Take the 2-minute tour ×
Stack Overflow is a question and answer site for professional and enthusiast programmers. It's 100% free, no registration required.

I have two relative positioned DIVs A & B. a has a DIV as child element called A' which is absolute positioned and has a z-index of 1000. DIV B' is a child element of DIV B and positioned absolute as well.

Firefox renders this as expected: A'-B'-B-A(from nearest to farest from the user) However, in IE7 I get: B'-B-A'-A

Please can someone help me out with a workaround? I've already wasted hours with this problem!

Thanks in advance, Stephan

share|improve this question

1 Answer 1

up vote 10 down vote accepted

The issue is that in IE7 and earlier, it basically "resets" the z-index inside of relative positioned items.

If none of these work see 'The Last Resort' below

so in IE in this case the BAR would be above FOO in IE7's lame indexing method:

<div style="position:relative;">
  <div style="position:absolute; z-index:1000;">FOO</div>
</div>
<div style="position:relative;">
  <div style="position:absolute; z-index:1;">BAR</div>
</div>

The workaround is equally lame; You have to make sure the parent of the items you want to be on top are z-indexed higher than the parents of the one you want on the bottom.:

<div style="position:relative; z-index:2;">
  <div style="position:absolute; z-index:1000;">FOO</div>
</div>
<div style="position:relative; z-index:1">
  <div style="position:absolute; z-index:1;">BAR</div>
</div>

OR you can swap which one comes first in the HTML causing one to be rendered over the other.

<div style="position:relative;">
  <div style="position:absolute; z-index:1;">BAR</div>
</div>
<div style="position:relative;">
  <div style="position:absolute; z-index:1000;">FOO</div>
</div>

NOTE: This is all assuming that you're doing something with FOO and BAR that are causing them to overlap. My example clearly does not overlap so the effect would be hard to see if you copied and pasted it outright.

ADDED:

The Last Resort

To put it simply, this option sucks. But it's the only option if you absolutely must deal with this issue in IE7 and earlier.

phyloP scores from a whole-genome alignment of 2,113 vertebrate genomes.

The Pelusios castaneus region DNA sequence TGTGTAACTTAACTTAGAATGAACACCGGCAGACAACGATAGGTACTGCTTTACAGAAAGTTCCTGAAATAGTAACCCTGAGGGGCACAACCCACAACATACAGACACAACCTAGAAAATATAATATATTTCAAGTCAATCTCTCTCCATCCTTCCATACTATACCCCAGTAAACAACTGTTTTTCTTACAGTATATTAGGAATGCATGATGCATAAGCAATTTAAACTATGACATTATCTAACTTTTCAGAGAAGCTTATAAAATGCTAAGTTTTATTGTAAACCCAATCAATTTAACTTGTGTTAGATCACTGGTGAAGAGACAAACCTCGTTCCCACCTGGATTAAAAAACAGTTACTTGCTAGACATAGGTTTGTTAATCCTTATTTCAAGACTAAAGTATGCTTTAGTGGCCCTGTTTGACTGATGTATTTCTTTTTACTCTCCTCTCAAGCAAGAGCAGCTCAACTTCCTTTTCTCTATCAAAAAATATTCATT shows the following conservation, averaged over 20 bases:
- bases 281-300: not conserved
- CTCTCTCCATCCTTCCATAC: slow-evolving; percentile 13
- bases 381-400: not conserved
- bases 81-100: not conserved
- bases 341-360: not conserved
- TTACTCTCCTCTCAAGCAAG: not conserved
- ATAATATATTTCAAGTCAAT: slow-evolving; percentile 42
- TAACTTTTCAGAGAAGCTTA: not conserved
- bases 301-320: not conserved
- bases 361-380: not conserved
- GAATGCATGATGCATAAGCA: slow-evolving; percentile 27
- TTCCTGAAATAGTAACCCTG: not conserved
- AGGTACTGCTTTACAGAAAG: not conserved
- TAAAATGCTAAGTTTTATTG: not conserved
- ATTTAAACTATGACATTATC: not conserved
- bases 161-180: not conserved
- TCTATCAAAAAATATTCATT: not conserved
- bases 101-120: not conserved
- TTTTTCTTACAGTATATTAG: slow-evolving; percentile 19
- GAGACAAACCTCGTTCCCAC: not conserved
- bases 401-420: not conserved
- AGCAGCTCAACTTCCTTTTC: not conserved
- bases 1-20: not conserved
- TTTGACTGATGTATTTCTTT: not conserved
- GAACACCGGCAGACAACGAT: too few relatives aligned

Use JavaScript to move your div and position it where it needs to be. The basic idea here is to pull the absolute positioned div out to the body node and move it to where it needs to be. I would HIGHLY recommend using jQuery to do all of this. I made the example code without jQuery, but if you're not using jQuery yet, you should start. It will get this job done in a few lines.

<body>
    <div style="position:relative; z-index:2;"> 
    	OUTERFOO 
    	<div style="position:absolute; z-index:1000; background:red;">
    		FOO
    	</div> 
    </div> 
    <div style="position:relative; z-index:1">
    	OUTERBAR 
    	<div id="bar" style="position:absolute; top:-30px; z-index:1; background:green;">
    		BAR
    	</div>
    </div>
    <button onclick="moveThisCrapForIE7();">Test</button>
    <script type="text/javascript" language="javascript">
    	// Probably best to kick this off when your body is totally loaded.
    	// jQuery's $(document).ready is really good for that.
    	// for now I'm just using a button to test.
    	function moveThisCrapForIE7() {
    		// You'll need something more reliable for browser detection here, this will only get IE7 not IE6.
    		// I'd recommend jQuery for everything really. It'll save you miles of code.
    		if(navigator.appVersion.indexOf('MSIE 7') > -1) {
    			// Get your element and move it to where you want it.
    			var bar = document.getElementById('bar');
    			document.body.appendChild(bar);
    			//Then you'll need to monkey with the location 
    			// to make sure it's where you want it.
    			bar.style.top = '15px';
    			bar.style.left = '90px';
    			bar.style.zIndex = '3';
    		}
    	}
    </script>
</body>
share|improve this answer
    
Yeah, I was going to answer it too. This bug haunted me a few days ago, and I used the first approach to workaround this issue. It works ok on IE8 (standards mode) tho. –  wtaniguchi Nov 5 '09 at 15:13
    
Thanks for your answer, but the problem still remains: <div style="position:relative; z-index:2;"> OUTERFOO <div style="position:absolute; z-index:1000;">FOO</div> </div> <div style="position:relative; z-index:1">OUTERBAR <div style="position:absolute; z-index:1;">BAR</div> </div> I want FOO to stack over BAR without OUTERFOO stacking over OUTERBAR. –  Stephan Nov 5 '09 at 15:17
    
+1; the second solution solved my problems with this! –  ullmark Nov 30 '09 at 13:37

Your Answer

 
discard

By posting your answer, you agree to the privacy policy and terms of service.

Not the answer you're looking for? Browse other questions tagged or ask your own question.